Kalamazoo river oil spill

Enbridge Energy

The U.S. State Department has extended the public comment period on a proposal to nearly double the amount of crude oil that's shipped in a pipeline along Lake Superior.

Enbridge Energy’s Line 67, also known as the “Alberta Clipper” pipeline, runs from the tar sands region in Canada down to Wisconsin near Lake Superior. In the US, it's more than 300 miles long and three feet in diameter.

State of Michigan / EPA

The Environmental Protection Agency says more dredging is needed to remove submerged oil in parts of the Kalamazoo River.   The oil is from a massive spill in 2010. 

It’s been two and half years since a pipeline ruptured near Marshall, spewing hundreds of thousands of gallons of crude oil that eventually fouled about forty miles of the Kalamazoo River.

The EPA says more than a million gallons of oil have been recovered since the cleanup began.  But the agency says there’s still more oil submerged in the river. 

Aerial photo of Talmadge Creek after Enbridge oil spill
U.S. Environmental Protection Agency

We’re rounding the corner on the three year anniversary of the Enbridge oil spill near Marshall.

The cleanup isn’t over yet and so far, more than a million gallons of thick tar sands oil have been cleaned up from the Kalamazoo River and Talmadge Creek.

State officials have been looking at possible health risks from the spill.

This week, the Michigan Department of Community Health released a report on drinking water wells along the spill zone.

Steve Carmody/Michigan Radio

There's good news and bad news for residents with drinking water wells near the Kalamazoo River. A massive oil spill contaminated the river in 2010.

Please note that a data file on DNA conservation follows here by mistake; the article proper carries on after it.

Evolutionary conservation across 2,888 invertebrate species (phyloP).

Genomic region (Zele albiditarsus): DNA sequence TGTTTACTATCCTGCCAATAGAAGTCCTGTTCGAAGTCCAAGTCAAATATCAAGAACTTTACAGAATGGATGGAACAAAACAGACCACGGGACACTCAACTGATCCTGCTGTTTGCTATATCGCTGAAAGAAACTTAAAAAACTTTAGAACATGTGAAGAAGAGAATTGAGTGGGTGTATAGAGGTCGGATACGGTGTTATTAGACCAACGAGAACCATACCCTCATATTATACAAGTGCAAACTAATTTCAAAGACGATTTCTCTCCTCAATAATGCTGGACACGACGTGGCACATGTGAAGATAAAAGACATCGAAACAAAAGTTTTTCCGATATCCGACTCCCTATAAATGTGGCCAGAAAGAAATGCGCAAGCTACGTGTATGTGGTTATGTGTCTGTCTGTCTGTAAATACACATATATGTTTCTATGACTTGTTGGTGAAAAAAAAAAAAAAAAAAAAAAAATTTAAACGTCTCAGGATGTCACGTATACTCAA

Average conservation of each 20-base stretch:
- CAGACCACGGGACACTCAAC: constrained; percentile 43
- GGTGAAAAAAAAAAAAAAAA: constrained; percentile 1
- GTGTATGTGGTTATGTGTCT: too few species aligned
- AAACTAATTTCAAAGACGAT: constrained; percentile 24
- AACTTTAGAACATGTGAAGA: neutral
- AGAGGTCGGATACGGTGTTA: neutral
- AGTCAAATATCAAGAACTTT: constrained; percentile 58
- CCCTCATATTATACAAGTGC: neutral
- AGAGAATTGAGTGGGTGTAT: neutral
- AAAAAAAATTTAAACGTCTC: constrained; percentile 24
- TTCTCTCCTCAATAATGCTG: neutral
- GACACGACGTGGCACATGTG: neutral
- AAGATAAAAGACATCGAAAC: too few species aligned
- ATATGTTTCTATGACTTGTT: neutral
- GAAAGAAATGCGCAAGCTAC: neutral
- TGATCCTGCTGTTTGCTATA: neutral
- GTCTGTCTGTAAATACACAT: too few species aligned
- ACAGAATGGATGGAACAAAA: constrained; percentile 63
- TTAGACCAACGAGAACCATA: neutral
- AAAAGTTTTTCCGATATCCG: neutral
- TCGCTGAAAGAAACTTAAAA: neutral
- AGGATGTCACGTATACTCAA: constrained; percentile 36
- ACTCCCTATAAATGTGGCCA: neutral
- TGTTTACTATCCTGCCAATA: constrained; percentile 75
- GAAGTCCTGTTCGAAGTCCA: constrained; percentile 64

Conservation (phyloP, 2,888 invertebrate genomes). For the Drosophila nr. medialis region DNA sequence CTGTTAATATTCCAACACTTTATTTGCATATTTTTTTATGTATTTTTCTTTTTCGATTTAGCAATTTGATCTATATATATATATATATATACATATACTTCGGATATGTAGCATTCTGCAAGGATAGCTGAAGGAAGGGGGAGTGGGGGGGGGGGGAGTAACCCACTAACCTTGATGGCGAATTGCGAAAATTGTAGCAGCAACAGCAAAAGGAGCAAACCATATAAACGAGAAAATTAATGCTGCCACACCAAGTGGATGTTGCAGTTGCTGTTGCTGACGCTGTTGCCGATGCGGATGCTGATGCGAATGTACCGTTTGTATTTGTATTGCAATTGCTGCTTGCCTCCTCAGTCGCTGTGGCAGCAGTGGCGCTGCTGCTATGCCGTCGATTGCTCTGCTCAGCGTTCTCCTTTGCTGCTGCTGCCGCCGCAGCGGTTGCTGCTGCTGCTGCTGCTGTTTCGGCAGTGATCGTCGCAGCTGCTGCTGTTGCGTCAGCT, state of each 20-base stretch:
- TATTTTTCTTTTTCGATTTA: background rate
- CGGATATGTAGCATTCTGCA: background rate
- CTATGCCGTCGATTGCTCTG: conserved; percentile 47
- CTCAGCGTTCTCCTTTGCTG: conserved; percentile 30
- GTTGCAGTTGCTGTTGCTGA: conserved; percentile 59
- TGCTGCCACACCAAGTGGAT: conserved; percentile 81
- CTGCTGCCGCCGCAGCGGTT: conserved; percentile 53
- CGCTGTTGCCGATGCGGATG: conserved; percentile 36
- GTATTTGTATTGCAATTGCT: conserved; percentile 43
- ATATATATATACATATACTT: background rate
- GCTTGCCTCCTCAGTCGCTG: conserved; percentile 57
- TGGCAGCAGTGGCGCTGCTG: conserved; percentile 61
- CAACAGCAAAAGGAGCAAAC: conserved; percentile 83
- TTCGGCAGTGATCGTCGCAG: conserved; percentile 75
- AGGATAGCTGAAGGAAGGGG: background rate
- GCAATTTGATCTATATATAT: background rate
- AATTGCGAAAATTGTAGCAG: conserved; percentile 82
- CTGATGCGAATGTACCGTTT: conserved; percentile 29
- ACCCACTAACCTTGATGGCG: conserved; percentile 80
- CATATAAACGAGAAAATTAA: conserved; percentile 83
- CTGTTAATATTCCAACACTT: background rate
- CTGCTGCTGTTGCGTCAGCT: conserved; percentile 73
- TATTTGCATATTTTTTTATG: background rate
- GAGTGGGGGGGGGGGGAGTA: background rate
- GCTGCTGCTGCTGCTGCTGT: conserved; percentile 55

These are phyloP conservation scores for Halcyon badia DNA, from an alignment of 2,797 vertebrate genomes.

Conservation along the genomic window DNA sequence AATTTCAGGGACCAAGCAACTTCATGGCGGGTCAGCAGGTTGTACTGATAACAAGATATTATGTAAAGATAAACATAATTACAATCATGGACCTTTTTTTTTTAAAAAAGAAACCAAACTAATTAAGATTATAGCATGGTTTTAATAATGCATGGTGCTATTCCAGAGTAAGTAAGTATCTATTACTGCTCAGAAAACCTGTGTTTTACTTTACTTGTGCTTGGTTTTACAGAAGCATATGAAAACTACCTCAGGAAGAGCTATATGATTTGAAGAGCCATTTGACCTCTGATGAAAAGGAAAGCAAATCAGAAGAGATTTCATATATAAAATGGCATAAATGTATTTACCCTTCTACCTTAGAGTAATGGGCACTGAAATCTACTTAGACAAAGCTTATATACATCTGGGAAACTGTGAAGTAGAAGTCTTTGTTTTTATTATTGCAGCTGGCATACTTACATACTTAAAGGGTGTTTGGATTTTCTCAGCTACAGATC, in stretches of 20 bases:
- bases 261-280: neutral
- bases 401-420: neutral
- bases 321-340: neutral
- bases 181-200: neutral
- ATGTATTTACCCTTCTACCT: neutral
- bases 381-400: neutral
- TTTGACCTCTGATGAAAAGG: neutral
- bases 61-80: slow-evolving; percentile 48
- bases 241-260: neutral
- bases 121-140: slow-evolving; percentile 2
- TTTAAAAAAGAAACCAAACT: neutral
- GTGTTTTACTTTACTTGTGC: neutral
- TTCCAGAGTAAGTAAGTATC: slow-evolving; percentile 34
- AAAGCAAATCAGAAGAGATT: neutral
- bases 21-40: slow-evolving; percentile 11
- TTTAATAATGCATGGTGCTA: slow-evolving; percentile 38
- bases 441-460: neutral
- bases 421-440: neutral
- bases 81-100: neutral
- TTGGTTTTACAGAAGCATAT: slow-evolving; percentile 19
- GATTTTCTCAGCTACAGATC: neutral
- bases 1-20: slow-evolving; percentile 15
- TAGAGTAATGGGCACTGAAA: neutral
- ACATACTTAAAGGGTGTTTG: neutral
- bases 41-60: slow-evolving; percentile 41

State officials tested 150 of the residential water wells for contaminants.

“Now the oil related chemicals, those would have been iron and nickel, they were detected in a few wells but nothing but was levels of concern,” says Angela Minicuci, a spokeswoman for the Michigan Department of Community Health.

There’s going to be a meeting tonight in the normally sleepy community of Brandon Township, in rural northern Oakland County not that far from Flint. Except that this session is likely to be different.

You can expect it to be crowded, and explosive.

Two years ago, a pipeline belonging to an Alberta-based company called Enbridge ruptured near the picturesque town of Marshall, sending more than eight hundred thousand gallons of crude, thick, tar sands oil into a creek leading to the Kalamazoo River. It was the largest inland oil spill in the history of the Midwest.

State of Michigan / EPA

Two years ago today, the EPA estimates Enbridge Energy's busted pipeline led to an oil spill of more than 1 million gallons into Talmadge Creek and the Kalamazoo River.

We've been covering the spill and it's cleanup since it first happened. You can follow the links below for a chronological compilation of Michigan Radio's coverage of the incident and its fallout.

2010

user Kyle1278 / Wikimedia Commons

It's been two years since a busted pipeline spilled more than 800,000 gallons of oil into the Kalamazoo River.

Michigan Radio's  Zoe Clark sat down with reporter Steve Carmody who has covered the spill since July 2010 and spoke about the efforts to clean up with river and how its faring two years on.

Michigan State Capitol Building
Nikopoley / Wikimedia Commons

Several rallies at the state Capitol were timed to coincide with the Legislature’s only session day this month.

The largest was a group of about 150 abortion rights advocates protesting a package of bills before the state Senate.

The bills call for strict regulations on abortion providers.

One of the speakers was Renee Chelian. She works for a group of family planning clinics in metro Detroit. Chelian says protests have slowed down the bills after they cleared the state House last month.

Federal regulators this week blasted Enbridge Energy for its handling of the 2010 Kalamazoo River oil spill.     But the highly critical federal report is unlikely to affect a state review of Enbridge’s plans for a new oil pipeline through Michigan.  

NTSB

The National Transportation Safety Board is not pulling its punches against Enbridge Energy in a highly critical report of the company’s handling of the July, 2010 oil spill near Marshall.

NTSB

Federal regulators will release a report tomorrow on the reasons why an oil pipeline broke near Marshall.

Environmentalists want to see if problems with federal oversight of the pipeline industry will be cited in the report.

Lindsey Smith / Michigan Radio

Republican Congressman Fred Upton and his primary challenger Jack Hoogendyk talked mostly about health care the federal deficit and energy issues during a debate Tuesday afternoon. The two Republicans debated for an hour on WKZO.